in his teens, took on a series of thankless teenage jobs, including a position
as a sign writer for a real-estate agent and stints in a bed factory and a
bakery. He took a job with a building firm who sub-contracted to British

Gas. There the pivotal moment of Noel's young life occurred. While laying
a huge steel gas pipe, the heavy cap dropped onto his right foot, smashing
it to pieces. After the injury he was given a job in the storehouse,
dispensing nuts and bolts and the like. He soon discovered that the
position meant that he would be alone for days on end and he began
bringing his guitar to work with him. It was there that Noel truly tapped
into his songwriting ability, penning four of the songs that would later
appear on Oasis' debut album.

"People were laughing, yeah," he told MTV, "Going, 'What are you
doing?' 'I want to be a songwriter.' 'A songwriter? Why can't you be a drug
dealer like the rest of us?'" But he knew what he wanted in his life and it
wasn’t in Manchester.

In 1988, Noel was invited to audition with a friend's new band, which they
were calling Inspiral Carpets. "When they asked me to come and have a
go, I thought, 'This is my destiny in life!'" Noel said later. "I sang 'Gimme

Shelter,' shouting me head off like Shaun Ryder, and they turned me
down." Nevertheless, Noel knew his guitars and the members of the band
figured that he'd be a handy guy to have around. The lead singer of the
band thought he didn't have their "groove", so he just said, 'You can be a
roadie if you like.'" Noel finally had a job that he could really relate too,
and he took to the roadie's life like a duck to water. He became so
proficient that he would conduct soundchecks single-handedly while the
band partied back at the hotel. More importantly, he had the chance to
figure out his own music by practising his own tunes using decent
equipment.

But back in Manchester, Liam was putting together a band of his own,
comprising Paul "Guigsy" McGuigan, on bass, drummer Tony McCarroll,
and on guitar Paul Arthurs, the oldest member, known to all as

"Bonehead." Calling themselves Rain, the quartet rehearsed when they
could, though they clearly lacked direction. Bonehead recalled "We had a
couple of guitars, a couple of amps, Liam could sing, y'know what I
mean?... It was either get yourself together in a band or get drunk every
night. Better than hanging about the streets, y'know what I mean?" After a
few unexciting gigs as Rain, Liam renamed his little band Oasis, after a
local youth centre. The newly-named foursome were booked to play their
first gig at the Boardwalk on August 18, 1991. The crowd basically
consisted of Noel and a handful of his band, all temporarily home from the
road. "Noel said it was the worst gig he had seen," Liam recalled.

They were just another band before I joined," Noel explained. "It was
alright, it just wasn't rock'n'roll. But the bassist looked good, the drummer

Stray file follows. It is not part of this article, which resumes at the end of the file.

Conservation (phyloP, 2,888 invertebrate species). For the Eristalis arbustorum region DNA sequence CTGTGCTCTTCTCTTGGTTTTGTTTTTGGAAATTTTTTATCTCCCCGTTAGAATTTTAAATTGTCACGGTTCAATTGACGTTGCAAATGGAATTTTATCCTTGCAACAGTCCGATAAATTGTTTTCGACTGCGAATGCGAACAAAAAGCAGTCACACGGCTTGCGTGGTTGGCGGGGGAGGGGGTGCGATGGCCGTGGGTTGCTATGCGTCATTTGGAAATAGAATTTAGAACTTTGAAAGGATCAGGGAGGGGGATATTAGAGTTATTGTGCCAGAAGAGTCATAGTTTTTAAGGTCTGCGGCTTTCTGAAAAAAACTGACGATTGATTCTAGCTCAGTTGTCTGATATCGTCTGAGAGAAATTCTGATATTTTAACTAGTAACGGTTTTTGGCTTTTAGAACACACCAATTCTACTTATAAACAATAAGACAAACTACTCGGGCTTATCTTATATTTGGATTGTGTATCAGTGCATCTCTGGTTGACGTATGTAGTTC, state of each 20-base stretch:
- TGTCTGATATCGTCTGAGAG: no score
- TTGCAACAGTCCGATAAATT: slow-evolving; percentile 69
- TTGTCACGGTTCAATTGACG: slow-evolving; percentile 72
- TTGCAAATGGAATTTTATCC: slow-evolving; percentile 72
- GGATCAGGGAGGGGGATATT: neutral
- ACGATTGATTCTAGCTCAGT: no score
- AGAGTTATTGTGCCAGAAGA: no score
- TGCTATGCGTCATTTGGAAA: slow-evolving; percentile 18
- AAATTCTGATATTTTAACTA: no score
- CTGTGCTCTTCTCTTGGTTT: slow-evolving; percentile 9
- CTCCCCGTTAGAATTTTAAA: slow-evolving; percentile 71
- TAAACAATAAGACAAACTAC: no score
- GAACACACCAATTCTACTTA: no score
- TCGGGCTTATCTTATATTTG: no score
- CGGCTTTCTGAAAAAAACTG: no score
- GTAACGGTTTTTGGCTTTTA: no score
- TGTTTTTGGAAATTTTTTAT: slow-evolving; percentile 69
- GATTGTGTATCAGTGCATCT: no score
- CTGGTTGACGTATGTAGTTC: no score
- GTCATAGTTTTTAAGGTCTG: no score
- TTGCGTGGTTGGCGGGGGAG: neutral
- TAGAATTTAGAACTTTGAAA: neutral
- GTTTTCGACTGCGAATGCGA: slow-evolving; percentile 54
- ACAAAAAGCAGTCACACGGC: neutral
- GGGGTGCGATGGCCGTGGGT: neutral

didn't look too bad, and our kid looked pretty cool. At that time I was a
roadie, and I thought, 'It's looking me in the face.' So I bowled into the
practice room one day and said, "Right, change that guitar, take them
shoes off, cut your hair, I'm gonna be doing this from now on.' And they
just looked at me and said, 'Oh, alright, then."

"We had something there, obviously, and he could see that, there was
something in it," Bonehead remembered, "but we couldn't write songs.

And he came in, the condition was, he writes the songs, which we were all
happy to go with, because the guy sat down and played us some of the
songs that he'd written years ago, man, and you knew straightaway it was
a classic. You could feel it." Then Noel said, 'You either let me write the
songs and we go for superstardom or else you stay here in Manchester for
the rest of your sad lives...'"

And so Oasis was born, one of the most controversial bands the planet has
ever seen. Rude to the media, destructive to hotel rooms, rebels in every
way. The heated brawls between brothers Liam and Noel were a common
sight in the tabloid newspapers and they loved it. They knew they were
good and they knew everyone else did. Noel once said "We're not
arrogant, we just think we're the best band in the world" and whats more,
it was true. They sparked off the forming of numerous groups and their
style of music gave rise to the term "Britpop"

Their first album "Definitely Maybe" was an instant success and while

Liam was the lead singer and generally the frontman of the band, it was

Noel’s songwriting talents which led them to stardom, with the songs he
wrote becoming like anthems to the youth of Britain. It was their second
album "(What’s The Story) Morning Glory?" which led them into the
charts of other European countries and gave them the attention they
sought. Noel Gallagher’s Mum used to tell them that God loved a tryer,
and Noel used to ask "why? Has he got a car?" and she would tell him"a tryer, not a tyre." Well Noel was certainly one of those and although
their third album "Be Here Now" was regarded by critics as the band
going downhill, it opened the door for them to release their finest pieces,
the B-Sides to their singles. These songs showed their true talent and Noel
believed that they should be heard by all. Hence their fourth album "The

Masterplan", a collection of B-Sides voted for via the Internet by their
fans. "there was no Masterplan," explains Noel "except to write good
songs. Oh yeah, and to be the biggest band in the world" A modest
ambition if there was ever one.

Stephen Murphy, Spring 99.